8.8.16

Got Gumption?

by Sally Matheny
Gumption. It can mean practicality, common sense, or downright guts of courage. A recent visit to the roller-skating rink presented several cases of gumption.
It had been two years since our last visit. Not much has changed. Same disco ball. Same glow-in-the-dark, neon-splashed carpet on the walls. 

The new items were the “walkers” for beginning skaters.  Little kids hunched over and gripped the handles. They looked like they were practicing for a future Sr. Citizen Roller Derby!


The person who came up with the idea of the walkers, made with PVC pipe, connectors, and wheels, was wise. Whomever decided there should be an additional charge of two dollars to rent one, was a genius.

One could say they had a lot of gumption. There were two more people at the skating rink that greatly impressed me with their gumption.



Speed Skating


One was a little girl in pigtails about six years old. Her name was "Carrie." She kept falling down about every two minutes—or less. She even had the aid of one of the walkers and yet she still would slip and fall. 

I watched her with fascination. Most kids steadily skate around the rink. Carrie was different. Every time, she would start out pushing the walker, then, very quickly Carrie chose to do one of two things.

Plan A was to become a blur as she “speed skated” as fast as she could. Pigtails flying behind her and then CRASH! She hit the floor, legs sprawling and tangling up with the walker.

If Carrie wasn’t speed-skating and speed-falling, she always fell back to Plan B. 

After taking a few steps with the walker, she would thrust it to the side, trying to skate on her own without its assistance. 
Speed Falling

Once again, Carrie met with the floor in only a matter of seconds. Pain flickered across her face. She never cried out or complained. It looked like a game of "Frogger" as she dodged oncoming skaters on her way back to the walker. Crawling was her only option because she did not know how to stand up without holding onto the walker.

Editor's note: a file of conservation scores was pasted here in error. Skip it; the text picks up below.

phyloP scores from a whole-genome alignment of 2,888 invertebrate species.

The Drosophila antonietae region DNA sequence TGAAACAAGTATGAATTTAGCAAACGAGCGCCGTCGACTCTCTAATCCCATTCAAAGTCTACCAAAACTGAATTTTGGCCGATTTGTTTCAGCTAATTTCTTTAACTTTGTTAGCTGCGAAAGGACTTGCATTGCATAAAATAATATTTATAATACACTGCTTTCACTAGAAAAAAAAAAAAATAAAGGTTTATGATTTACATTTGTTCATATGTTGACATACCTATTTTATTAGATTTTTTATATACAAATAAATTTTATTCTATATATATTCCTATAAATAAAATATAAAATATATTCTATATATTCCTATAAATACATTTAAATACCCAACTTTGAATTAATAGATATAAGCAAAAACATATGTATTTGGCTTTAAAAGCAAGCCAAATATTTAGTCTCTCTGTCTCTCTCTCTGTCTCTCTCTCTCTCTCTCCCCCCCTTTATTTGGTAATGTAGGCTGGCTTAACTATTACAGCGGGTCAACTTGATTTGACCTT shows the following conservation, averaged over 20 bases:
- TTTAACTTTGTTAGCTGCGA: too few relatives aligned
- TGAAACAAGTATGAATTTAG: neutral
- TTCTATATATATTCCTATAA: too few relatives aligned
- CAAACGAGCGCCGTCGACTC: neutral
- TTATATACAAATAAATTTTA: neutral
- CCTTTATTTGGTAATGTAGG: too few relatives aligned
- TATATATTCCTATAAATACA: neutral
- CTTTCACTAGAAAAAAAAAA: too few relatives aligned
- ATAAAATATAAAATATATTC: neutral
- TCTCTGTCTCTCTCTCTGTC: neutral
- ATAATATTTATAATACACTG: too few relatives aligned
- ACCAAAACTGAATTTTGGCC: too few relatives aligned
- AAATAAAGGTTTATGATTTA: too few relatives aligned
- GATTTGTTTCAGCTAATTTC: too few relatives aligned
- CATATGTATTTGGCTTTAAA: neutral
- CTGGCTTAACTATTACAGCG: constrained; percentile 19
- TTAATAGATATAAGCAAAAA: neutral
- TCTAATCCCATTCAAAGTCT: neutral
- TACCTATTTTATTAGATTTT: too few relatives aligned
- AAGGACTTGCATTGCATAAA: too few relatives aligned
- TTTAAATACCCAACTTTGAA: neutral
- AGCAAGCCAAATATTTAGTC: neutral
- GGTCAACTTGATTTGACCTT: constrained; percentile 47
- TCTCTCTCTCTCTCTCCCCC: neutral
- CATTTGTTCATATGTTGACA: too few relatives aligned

The cute little girl clearly did not know how to skate, but that didn’t stop her. As I watched in amazement at her determination, I heard a woman’s voice behind me.

“Excuse me,” she said. Smiling and shaking her head, she added, “I never thought I’d be out here at my age. It’s been years since I’ve skated.”

“You’re braver than I am,” I said, patting her shoulder as she passed by me.

The woman looked to be in her early sixties.  She was skating beside a little three-year-old girl. The little girl had the walker but if I were Grandma, I would have gotten one too! Grandma was a pretty good skater. She just inched along at a slow speed, taking pictures with her cell phone. She was having fun with her granddaughter.

Now me, I was cheering my son on from the sidelines. Don’t get me wrong. I’d love to be out there skating with him but I’ve got neck issues. One bump from a skater or from the hard floor would put me in the bed for days. So, I took photos and cheered from the sidelines.

Several parents were walking beside their kids as they skated. My son, who isn’t too cool for his mom just yet, called for me to come walk beside him.

Just as I walked into the rink, a skinny, little girl fish-hooked my leg and we do-si-doed for awhile before regaining our balance.



Gumption means you get up and try again, and again, and again.
As I made my way to my son, I noticed the Grandma taking more photos with her cell phone. But this time it wasn’t of the little three-year-old. She was taking photos of the pig-tailed speed-skater girl.

I thought the Grandma must be as fascinated with the girl as I am. Then, I noticed how they were talking with one another and smiling at each other. As we drew closer to them, Cara took another spill right in front of me. I offered her a hand and pulled her up.

“You’re doing awesome!” I told her.

“Thanks!” she said with a big grin and skated off again.

I looked over at the Grandma and asked if she knew the little pig-tailed girl.

She nodded and still smiling said, “I never thought I’d be raising four grandchildren, but here I am.”

I conveyed to her how I had been admiring the bravery of her granddaughter.  I told her, "That little girl will go far in life because she never gives up. She just keeps picking herself up and keeps trying."

Before walking away, I added, "I think Carrie has more gumption than anyone else in this skating rink."

The grandmother smiled proudly and nodded as she inched away on her skates.

I only witnessed two hours of Carrie's life today but she captured my heart. I’ll probably never meet her again but I feel certain she's got a great future ahead of her.
Gumption means courage.

She’s learned how to have gumption in the midst of adversity, and she’s learned it from her loving grandmother.

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